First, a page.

Water is the major element in Salomon van Ruysdael's work. Lakes, ponds, rivers, canals, and ditches are the essence of Dutch landscapes, certainly in the vicinity of the municipality of Haarlem.

This painting, one of Ruysdael's finest river landscapes, includes an expanse of water animated by reflections; tonal harmony of browns and ochers; and bright skies with streaks of pink and blue, violet and gray. Ruysdael excelled in atmospheric river views, and--along with Jan van Goyen--was the leading master of this type of picture. The compositional scheme of many of Ruysdael's river scenes is as simple as it is efficient. Water covers the whole foreground and runs off slantingly toward the back. Depth is given to the scene by a building, such as a mill or a church, rising above the trees, with the horizon in the distance. Twentieth-century art historian Max J. Friedlander must have had works like this one in mind when he wrote, "While the weather in van Goyen's pictures makes you feel it will soon rain, Ruysdael's pictures make you feel it has rained, and a fresh wind has driven the rain away."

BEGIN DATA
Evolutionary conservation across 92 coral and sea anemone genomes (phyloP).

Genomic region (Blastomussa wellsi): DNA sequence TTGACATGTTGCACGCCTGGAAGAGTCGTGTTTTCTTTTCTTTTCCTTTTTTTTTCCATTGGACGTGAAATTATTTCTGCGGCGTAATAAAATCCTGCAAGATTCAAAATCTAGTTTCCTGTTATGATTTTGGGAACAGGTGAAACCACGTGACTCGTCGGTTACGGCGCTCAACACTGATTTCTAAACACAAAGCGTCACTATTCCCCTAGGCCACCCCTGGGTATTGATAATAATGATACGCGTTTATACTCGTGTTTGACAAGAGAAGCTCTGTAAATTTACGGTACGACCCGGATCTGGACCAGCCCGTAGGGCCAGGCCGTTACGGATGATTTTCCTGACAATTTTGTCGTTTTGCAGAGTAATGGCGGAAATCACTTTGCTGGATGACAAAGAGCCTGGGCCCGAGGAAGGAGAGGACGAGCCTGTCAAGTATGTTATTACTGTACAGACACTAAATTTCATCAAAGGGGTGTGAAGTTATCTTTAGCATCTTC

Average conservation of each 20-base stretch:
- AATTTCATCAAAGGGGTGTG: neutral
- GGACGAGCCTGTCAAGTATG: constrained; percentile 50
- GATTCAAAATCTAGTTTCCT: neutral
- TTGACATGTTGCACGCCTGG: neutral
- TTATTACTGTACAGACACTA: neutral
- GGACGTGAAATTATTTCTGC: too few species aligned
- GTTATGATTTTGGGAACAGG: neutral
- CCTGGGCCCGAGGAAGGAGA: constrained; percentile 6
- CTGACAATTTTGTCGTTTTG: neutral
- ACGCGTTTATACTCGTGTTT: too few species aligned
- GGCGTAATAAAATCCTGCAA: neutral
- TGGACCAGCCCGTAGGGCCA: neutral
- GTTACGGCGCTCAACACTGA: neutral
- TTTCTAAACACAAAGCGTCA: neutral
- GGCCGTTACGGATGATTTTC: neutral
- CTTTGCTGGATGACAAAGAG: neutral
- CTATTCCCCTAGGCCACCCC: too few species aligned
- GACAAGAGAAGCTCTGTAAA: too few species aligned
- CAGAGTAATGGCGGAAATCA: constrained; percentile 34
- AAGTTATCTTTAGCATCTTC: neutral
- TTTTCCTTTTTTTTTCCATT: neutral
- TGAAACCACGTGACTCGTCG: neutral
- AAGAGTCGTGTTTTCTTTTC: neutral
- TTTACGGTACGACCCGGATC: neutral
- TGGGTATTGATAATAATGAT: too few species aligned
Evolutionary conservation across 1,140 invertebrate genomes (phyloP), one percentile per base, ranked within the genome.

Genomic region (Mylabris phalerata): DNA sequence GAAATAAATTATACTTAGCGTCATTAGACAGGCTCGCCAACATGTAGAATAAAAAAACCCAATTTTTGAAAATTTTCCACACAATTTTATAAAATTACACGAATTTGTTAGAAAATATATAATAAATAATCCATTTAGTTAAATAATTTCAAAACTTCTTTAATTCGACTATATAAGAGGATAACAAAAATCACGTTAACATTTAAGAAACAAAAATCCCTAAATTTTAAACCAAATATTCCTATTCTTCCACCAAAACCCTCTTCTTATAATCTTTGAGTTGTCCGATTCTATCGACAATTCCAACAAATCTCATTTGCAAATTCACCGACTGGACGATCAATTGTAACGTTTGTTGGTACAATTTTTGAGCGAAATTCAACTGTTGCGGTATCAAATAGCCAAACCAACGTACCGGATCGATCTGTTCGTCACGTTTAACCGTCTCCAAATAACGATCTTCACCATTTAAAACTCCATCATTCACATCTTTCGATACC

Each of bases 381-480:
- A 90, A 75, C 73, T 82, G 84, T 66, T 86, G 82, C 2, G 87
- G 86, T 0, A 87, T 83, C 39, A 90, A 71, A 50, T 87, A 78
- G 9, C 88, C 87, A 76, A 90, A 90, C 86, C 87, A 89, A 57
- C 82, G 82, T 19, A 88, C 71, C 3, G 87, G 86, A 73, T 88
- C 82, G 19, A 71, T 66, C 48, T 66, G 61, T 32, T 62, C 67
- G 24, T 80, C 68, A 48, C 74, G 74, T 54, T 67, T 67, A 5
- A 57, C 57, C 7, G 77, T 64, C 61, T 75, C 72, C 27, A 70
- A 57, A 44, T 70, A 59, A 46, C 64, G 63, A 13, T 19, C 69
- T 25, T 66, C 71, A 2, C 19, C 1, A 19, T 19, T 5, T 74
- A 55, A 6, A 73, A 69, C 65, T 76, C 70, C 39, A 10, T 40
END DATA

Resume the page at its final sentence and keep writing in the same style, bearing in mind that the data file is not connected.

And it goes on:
• Title: River Landscape with a Church in the Distance
  • Creator: Salomon van Ruysdael
  • Date Created: c. 1655-1660
  • Physical Dimensions: w80.3 x h50.8 cm (unframed)
  • Type: Painting
  • External Link: MFAH
  • Medium: Oil on wood
  • Credit Line: The Museum of Fine Arts, Houston, museum purchase funded by the Brown Foundation Accessions Endowment Fund

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